Joe Parker, Entomologist, Collector


New assistant biology professor Joe Parker is an entomologist interested in the mechanisms underlying evolutionary change, particularly those that involve symbiosis, the intimate, cooperative relationships between different species. In particular, he looks at rove beetles (Staphylinidae), a species-rich group of organisms that have repeatedly evolved symbioses with ants.

Recently, Parker talked with Caltech magazine about how his fascination with insects took off when he was a child growing up in Wales: “I’ve been obsessed with insects fanatically since I was 7 years old. When you’re that age you’re impressed by big, flashy insects, which to this day I still sometimes find hard to resist collecting.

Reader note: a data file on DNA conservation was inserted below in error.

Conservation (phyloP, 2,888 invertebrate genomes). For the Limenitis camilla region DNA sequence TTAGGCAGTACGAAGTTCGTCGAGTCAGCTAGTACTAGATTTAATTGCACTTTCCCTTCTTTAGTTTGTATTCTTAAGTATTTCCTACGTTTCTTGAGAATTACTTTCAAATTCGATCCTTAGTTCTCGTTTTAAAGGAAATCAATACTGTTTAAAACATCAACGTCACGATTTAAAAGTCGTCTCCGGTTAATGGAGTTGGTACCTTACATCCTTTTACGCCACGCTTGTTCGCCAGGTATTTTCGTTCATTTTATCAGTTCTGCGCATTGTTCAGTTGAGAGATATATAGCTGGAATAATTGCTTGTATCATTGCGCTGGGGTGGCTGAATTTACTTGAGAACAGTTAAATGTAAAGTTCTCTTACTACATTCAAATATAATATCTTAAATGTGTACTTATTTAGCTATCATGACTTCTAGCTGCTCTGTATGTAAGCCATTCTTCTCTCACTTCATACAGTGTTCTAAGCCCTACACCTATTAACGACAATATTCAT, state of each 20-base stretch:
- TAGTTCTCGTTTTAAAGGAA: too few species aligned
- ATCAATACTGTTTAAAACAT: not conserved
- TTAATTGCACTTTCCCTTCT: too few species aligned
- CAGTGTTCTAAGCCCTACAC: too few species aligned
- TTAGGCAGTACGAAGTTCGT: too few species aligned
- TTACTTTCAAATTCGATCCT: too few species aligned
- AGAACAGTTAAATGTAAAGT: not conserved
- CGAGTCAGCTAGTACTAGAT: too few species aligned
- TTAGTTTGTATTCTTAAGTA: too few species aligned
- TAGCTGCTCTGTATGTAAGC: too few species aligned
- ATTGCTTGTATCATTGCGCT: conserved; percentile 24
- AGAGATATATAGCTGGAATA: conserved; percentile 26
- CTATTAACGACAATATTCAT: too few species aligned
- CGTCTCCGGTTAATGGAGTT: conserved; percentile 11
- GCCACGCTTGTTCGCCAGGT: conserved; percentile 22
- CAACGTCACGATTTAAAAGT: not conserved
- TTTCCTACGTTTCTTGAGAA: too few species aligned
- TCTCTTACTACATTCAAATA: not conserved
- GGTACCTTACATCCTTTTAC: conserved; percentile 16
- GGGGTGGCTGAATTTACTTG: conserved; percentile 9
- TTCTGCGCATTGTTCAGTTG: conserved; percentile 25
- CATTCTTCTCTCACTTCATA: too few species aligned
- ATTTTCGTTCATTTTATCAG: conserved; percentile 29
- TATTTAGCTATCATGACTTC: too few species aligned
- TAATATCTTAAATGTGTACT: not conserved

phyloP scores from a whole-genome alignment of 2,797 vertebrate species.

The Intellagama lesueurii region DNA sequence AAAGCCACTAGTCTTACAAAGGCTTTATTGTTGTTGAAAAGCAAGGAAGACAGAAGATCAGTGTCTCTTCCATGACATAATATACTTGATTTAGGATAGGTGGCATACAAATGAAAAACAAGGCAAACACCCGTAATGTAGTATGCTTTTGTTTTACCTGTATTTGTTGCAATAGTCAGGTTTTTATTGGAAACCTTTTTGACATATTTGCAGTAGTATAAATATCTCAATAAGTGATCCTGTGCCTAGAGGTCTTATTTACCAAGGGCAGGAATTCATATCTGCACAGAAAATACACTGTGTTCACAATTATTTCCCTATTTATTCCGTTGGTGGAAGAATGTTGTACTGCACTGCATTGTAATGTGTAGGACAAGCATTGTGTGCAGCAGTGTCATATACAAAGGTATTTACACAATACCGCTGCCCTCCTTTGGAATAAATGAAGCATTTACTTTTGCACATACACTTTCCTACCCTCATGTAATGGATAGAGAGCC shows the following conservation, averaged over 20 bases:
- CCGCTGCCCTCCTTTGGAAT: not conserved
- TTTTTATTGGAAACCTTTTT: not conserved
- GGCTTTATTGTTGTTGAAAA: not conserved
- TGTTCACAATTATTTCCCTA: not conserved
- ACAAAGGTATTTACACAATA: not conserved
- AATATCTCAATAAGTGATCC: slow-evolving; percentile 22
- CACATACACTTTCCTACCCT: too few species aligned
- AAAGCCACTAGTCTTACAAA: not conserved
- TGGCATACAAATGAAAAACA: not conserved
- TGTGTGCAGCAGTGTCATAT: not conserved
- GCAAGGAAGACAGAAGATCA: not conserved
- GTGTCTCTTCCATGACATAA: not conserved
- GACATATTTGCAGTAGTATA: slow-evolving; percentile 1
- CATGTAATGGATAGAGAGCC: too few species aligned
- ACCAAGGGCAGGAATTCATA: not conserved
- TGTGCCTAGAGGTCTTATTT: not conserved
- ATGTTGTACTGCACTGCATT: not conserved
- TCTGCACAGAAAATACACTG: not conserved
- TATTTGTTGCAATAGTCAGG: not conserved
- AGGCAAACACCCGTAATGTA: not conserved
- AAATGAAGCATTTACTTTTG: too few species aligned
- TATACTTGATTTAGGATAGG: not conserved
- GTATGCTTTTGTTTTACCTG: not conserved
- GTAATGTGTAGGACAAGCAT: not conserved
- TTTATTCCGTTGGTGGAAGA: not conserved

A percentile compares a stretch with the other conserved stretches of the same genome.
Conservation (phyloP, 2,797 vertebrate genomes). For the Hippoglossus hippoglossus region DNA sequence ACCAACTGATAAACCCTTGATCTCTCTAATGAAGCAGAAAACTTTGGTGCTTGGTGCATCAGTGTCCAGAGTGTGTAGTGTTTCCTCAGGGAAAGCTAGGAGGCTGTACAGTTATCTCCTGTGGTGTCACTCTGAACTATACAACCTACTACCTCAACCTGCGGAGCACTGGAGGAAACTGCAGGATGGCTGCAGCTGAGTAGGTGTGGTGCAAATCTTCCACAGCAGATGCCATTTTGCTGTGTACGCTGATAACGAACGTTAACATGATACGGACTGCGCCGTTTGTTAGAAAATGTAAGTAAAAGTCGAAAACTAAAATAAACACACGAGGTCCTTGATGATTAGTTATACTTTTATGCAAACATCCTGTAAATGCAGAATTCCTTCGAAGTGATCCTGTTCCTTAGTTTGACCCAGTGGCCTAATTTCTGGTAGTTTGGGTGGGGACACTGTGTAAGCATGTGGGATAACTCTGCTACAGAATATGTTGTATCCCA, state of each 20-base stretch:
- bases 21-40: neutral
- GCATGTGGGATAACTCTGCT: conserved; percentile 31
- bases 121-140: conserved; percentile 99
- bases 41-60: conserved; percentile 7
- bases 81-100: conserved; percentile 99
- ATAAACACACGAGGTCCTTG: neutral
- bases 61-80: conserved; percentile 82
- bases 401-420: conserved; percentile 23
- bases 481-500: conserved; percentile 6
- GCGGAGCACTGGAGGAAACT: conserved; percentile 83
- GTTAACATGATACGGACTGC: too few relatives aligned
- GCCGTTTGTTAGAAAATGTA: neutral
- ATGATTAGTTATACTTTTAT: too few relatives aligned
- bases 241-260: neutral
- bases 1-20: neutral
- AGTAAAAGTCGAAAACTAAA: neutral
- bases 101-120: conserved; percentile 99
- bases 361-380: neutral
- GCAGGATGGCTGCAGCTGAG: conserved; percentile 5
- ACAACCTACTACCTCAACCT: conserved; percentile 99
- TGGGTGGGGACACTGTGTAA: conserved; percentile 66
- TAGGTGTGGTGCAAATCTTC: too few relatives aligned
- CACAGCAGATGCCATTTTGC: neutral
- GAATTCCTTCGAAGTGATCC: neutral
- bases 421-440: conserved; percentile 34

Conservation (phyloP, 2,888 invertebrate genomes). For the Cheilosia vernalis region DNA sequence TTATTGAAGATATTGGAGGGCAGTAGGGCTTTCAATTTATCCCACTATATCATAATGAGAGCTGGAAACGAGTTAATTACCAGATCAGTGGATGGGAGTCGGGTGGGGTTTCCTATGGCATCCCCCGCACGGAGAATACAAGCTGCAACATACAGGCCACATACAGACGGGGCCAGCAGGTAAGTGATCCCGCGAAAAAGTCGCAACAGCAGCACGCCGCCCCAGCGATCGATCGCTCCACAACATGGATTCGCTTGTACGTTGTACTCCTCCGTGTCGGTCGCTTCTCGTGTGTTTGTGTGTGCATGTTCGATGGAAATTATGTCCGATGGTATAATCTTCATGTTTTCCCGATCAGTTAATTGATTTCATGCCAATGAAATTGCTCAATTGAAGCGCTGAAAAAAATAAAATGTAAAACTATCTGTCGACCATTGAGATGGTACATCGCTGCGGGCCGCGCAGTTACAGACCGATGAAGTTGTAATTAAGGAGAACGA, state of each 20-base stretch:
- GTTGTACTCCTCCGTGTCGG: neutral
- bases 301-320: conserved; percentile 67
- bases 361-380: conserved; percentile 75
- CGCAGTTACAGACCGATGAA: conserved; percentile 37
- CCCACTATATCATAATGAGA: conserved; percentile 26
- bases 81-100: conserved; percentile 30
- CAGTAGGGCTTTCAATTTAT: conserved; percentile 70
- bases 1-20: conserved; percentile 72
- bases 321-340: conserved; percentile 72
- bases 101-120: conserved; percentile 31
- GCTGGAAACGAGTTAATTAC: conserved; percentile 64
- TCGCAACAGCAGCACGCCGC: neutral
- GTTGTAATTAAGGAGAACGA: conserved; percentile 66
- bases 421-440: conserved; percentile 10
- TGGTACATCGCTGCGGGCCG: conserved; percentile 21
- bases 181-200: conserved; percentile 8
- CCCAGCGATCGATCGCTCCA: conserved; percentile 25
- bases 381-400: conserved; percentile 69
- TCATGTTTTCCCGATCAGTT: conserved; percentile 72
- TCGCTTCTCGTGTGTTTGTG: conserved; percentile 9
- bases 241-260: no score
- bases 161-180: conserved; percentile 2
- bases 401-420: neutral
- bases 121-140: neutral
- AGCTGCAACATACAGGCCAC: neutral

“At home in Wales I have a big insect collection I accumulated as a kid, and I used to keep all of these tropical species in my bedroom: scorpions, tarantulas, giant African land snails, hissing cockroaches, katydids. I had maybe 10 aquariums with tungsten light bulbs heating all these tropical insects in the cold Welsh climate. I used to go to sleep at night with the aquarium light bulbs blazing, hiding under the covers so I could sleep!

“Over time I became more focused on beetles in particular. Then, when I was 16, I collected my first specimen of these rove beetles that have this symbiosis with ants. Suddenly, all the other insects seemed a little bit less interesting.”

—Judy Hill